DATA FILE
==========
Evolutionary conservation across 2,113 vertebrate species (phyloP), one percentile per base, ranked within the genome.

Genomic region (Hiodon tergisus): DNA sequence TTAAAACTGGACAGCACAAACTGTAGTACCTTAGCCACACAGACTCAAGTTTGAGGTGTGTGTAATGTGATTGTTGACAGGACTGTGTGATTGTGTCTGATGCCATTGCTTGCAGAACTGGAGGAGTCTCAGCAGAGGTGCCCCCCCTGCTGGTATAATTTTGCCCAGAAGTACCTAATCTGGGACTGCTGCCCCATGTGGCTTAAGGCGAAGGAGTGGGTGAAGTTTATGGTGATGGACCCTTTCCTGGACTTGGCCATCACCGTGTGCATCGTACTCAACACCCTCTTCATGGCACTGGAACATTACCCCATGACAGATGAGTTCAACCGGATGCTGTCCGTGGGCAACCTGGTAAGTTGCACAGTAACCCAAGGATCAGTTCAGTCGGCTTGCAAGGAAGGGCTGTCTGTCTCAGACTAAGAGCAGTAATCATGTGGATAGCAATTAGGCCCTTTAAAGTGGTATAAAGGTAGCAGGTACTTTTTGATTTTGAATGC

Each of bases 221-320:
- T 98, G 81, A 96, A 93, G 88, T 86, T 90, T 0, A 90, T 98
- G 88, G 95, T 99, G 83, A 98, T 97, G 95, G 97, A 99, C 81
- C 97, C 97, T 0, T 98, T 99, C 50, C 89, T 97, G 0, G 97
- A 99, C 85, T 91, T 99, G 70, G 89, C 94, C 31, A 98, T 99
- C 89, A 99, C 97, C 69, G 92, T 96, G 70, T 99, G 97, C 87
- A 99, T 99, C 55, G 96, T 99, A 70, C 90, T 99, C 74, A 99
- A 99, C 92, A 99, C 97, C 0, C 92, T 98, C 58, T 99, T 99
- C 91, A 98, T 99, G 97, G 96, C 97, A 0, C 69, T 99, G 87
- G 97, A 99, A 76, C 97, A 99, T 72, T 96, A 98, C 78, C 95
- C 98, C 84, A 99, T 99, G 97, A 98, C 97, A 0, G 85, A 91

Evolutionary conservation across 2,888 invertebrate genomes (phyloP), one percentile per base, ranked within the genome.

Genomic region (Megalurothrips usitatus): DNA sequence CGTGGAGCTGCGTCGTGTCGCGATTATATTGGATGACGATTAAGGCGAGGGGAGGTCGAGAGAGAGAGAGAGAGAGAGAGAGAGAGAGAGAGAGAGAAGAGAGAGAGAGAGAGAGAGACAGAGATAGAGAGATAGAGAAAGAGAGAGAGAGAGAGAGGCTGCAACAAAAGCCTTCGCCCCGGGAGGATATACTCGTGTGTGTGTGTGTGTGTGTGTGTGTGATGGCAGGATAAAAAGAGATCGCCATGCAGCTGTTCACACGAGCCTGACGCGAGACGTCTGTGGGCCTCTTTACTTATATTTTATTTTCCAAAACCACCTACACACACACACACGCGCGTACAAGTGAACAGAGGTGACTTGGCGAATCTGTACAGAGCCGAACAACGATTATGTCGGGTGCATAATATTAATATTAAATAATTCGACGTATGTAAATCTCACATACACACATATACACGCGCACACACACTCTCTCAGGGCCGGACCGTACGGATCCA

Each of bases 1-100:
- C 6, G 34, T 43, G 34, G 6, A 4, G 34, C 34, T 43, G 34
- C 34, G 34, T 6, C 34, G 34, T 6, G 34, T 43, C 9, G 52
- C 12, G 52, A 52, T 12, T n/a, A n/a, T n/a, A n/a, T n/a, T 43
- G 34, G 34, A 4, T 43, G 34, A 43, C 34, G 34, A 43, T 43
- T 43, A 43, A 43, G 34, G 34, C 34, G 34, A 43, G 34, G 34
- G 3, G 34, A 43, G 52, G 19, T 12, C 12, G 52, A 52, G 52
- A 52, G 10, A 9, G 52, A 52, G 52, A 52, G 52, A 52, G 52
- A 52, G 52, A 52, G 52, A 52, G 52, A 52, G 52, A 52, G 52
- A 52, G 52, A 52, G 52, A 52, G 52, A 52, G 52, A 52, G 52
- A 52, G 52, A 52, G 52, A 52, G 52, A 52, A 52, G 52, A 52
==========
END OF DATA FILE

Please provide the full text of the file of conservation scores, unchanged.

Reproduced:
Evolutionary conservation across 2,113 vertebrate species (phyloP), one percentile per base, ranked within the genome.

Genomic region (Hiodon tergisus): DNA sequence TTAAAACTGGACAGCACAAACTGTAGTACCTTAGCCACACAGACTCAAGTTTGAGGTGTGTGTAATGTGATTGTTGACAGGACTGTGTGATTGTGTCTGATGCCATTGCTTGCAGAACTGGAGGAGTCTCAGCAGAGGTGCCCCCCCTGCTGGTATAATTTTGCCCAGAAGTACCTAATCTGGGACTGCTGCCCCATGTGGCTTAAGGCGAAGGAGTGGGTGAAGTTTATGGTGATGGACCCTTTCCTGGACTTGGCCATCACCGTGTGCATCGTACTCAACACCCTCTTCATGGCACTGGAACATTACCCCATGACAGATGAGTTCAACCGGATGCTGTCCGTGGGCAACCTGGTAAGTTGCACAGTAACCCAAGGATCAGTTCAGTCGGCTTGCAAGGAAGGGCTGTCTGTCTCAGACTAAGAGCAGTAATCATGTGGATAGCAATTAGGCCCTTTAAAGTGGTATAAAGGTAGCAGGTACTTTTTGATTTTGAATGC

Each of bases 221-320:
- T 98, G 81, A 96, A 93, G 88, T 86, T 90, T 0, A 90, T 98
- G 88, G 95, T 99, G 83, A 98, T 97, G 95, G 97, A 99, C 81
- C 97, C 97, T 0, T 98, T 99, C 50, C 89, T 97, G 0, G 97
- A 99, C 85, T 91, T 99, G 70, G 89, C 94, C 31, A 98, T 99
- C 89, A 99, C 97, C 69, G 92, T 96, G 70, T 99, G 97, C 87
- A 99, T 99, C 55, G 96, T 99, A 70, C 90, T 99, C 74, A 99
- A 99, C 92, A 99, C 97, C 0, C 92, T 98, C 58, T 99, T 99
- C 91, A 98, T 99, G 97, G 96, C 97, A 0, C 69, T 99, G 87
- G 97, A 99, A 76, C 97, A 99, T 72, T 96, A 98, C 78, C 95
- C 98, C 84, A 99, T 99, G 97, A 98, C 97, A 0, G 85, A 91

Evolutionary conservation across 2,888 invertebrate genomes (phyloP), one percentile per base, ranked within the genome.

Genomic region (Megalurothrips usitatus): DNA sequence CGTGGAGCTGCGTCGTGTCGCGATTATATTGGATGACGATTAAGGCGAGGGGAGGTCGAGAGAGAGAGAGAGAGAGAGAGAGAGAGAGAGAGAGAGAAGAGAGAGAGAGAGAGAGAGACAGAGATAGAGAGATAGAGAAAGAGAGAGAGAGAGAGAGGCTGCAACAAAAGCCTTCGCCCCGGGAGGATATACTCGTGTGTGTGTGTGTGTGTGTGTGTGTGATGGCAGGATAAAAAGAGATCGCCATGCAGCTGTTCACACGAGCCTGACGCGAGACGTCTGTGGGCCTCTTTACTTATATTTTATTTTCCAAAACCACCTACACACACACACACGCGCGTACAAGTGAACAGAGGTGACTTGGCGAATCTGTACAGAGCCGAACAACGATTATGTCGGGTGCATAATATTAATATTAAATAATTCGACGTATGTAAATCTCACATACACACATATACACGCGCACACACACTCTCTCAGGGCCGGACCGTACGGATCCA

Each of bases 1-100:
- C 6, G 34, T 43, G 34, G 6, A 4, G 34, C 34, T 43, G 34
- C 34, G 34, T 6, C 34, G 34, T 6, G 34, T 43, C 9, G 52
- C 12, G 52, A 52, T 12, T n/a, A n/a, T n/a, A n/a, T n/a, T 43
- G 34, G 34, A 4, T 43, G 34, A 43, C 34, G 34, A 43, T 43
- T 43, A 43, A 43, G 34, G 34, C 34, G 34, A 43, G 34, G 34
- G 3, G 34, A 43, G 52, G 19, T 12, C 12, G 52, A 52, G 52
- A 52, G 10, A 9, G 52, A 52, G 52, A 52, G 52, A 52, G 52
- A 52, G 52, A 52, G 52, A 52, G 52, A 52, G 52, A 52, G 52
- A 52, G 52, A 52, G 52, A 52, G 52, A 52, G 52, A 52, G 52
- A 52, G 52, A 52, G 52, A 52, G 52, A 52, A 52, G 52, A 52